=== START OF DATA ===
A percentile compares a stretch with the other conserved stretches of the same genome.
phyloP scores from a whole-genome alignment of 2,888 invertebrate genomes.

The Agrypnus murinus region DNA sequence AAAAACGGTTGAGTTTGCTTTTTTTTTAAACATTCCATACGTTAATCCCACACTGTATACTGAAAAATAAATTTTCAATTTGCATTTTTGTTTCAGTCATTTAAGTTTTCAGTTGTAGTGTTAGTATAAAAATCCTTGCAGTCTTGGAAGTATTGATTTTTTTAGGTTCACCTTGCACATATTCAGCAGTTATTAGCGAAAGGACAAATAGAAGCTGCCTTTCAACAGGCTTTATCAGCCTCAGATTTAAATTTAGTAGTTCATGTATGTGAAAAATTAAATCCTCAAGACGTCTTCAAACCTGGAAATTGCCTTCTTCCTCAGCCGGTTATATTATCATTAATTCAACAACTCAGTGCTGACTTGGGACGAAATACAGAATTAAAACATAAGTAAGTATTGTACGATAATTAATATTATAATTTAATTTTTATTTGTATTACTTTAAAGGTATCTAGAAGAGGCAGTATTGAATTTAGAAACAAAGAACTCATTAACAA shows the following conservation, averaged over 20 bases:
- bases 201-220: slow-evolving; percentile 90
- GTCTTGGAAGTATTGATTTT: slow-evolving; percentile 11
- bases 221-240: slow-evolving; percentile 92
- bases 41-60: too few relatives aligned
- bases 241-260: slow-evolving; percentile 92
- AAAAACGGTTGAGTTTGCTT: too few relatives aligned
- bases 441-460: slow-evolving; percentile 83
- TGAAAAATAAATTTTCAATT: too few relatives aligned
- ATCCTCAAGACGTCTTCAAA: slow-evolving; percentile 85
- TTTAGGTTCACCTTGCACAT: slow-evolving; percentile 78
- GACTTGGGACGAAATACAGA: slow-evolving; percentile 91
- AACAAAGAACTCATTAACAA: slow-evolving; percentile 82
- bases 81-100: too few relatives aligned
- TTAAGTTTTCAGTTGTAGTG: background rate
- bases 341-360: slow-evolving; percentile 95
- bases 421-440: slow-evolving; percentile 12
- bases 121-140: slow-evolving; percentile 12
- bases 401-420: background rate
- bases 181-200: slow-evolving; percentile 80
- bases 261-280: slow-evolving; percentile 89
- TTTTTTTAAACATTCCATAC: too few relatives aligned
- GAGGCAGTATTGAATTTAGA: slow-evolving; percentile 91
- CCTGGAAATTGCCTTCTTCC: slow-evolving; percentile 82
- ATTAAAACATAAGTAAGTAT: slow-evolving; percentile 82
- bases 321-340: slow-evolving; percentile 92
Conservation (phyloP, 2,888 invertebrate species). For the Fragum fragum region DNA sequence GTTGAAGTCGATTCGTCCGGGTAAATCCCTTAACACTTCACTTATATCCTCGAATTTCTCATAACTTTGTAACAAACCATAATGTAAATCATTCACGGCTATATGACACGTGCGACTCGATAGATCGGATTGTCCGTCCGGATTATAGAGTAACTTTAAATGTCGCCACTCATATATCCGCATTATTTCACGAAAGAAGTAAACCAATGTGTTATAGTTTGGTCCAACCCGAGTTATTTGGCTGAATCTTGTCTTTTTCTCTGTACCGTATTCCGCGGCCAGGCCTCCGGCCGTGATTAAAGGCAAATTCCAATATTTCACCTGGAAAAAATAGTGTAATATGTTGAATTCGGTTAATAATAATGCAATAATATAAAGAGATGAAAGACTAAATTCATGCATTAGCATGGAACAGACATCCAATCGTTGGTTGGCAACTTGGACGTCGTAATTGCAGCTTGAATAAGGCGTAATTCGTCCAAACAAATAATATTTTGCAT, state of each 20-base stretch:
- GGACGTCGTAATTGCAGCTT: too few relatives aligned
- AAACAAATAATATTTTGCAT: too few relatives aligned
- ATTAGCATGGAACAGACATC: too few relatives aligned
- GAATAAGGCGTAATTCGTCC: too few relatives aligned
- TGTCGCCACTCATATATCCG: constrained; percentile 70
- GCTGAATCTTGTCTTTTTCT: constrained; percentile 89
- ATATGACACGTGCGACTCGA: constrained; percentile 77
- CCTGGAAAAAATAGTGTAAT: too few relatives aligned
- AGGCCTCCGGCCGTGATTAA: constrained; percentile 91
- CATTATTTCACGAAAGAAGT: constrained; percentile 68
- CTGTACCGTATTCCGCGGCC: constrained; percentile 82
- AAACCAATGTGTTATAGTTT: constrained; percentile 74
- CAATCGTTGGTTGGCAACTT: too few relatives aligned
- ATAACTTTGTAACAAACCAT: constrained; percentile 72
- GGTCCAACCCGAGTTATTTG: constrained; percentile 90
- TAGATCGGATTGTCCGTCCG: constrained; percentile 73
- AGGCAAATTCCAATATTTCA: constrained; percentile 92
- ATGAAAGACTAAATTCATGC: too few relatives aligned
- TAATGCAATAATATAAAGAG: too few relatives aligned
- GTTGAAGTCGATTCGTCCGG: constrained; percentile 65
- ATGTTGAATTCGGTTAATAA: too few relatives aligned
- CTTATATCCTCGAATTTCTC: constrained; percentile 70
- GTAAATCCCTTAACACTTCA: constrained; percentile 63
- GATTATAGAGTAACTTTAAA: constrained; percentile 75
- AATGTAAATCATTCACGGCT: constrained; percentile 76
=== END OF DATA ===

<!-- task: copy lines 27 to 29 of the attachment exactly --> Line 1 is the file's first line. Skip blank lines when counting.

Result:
- ATTAAAACATAAGTAAGTAT: slow-evolving; percentile 82
- bases 321-340: slow-evolving; percentile 92
Conservation (phyloP, 2,888 invertebrate species). For the Fragum fragum region DNA sequence GTTGAAGTCGATTCGTCCGGGTAAATCCCTTAACACTTCACTTATATCCTCGAATTTCTCATAACTTTGTAACAAACCATAATGTAAATCATTCACGGCTATATGACACGTGCGACTCGATAGATCGGATTGTCCGTCCGGATTATAGAGTAACTTTAAATGTCGCCACTCATATATCCGCATTATTTCACGAAAGAAGTAAACCAATGTGTTATAGTTTGGTCCAACCCGAGTTATTTGGCTGAATCTTGTCTTTTTCTCTGTACCGTATTCCGCGGCCAGGCCTCCGGCCGTGATTAAAGGCAAATTCCAATATTTCACCTGGAAAAAATAGTGTAATATGTTGAATTCGGTTAATAATAATGCAATAATATAAAGAGATGAAAGACTAAATTCATGCATTAGCATGGAACAGACATCCAATCGTTGGTTGGCAACTTGGACGTCGTAATTGCAGCTTGAATAAGGCGTAATTCGTCCAAACAAATAATATTTTGCAT, state of each 20-base stretch: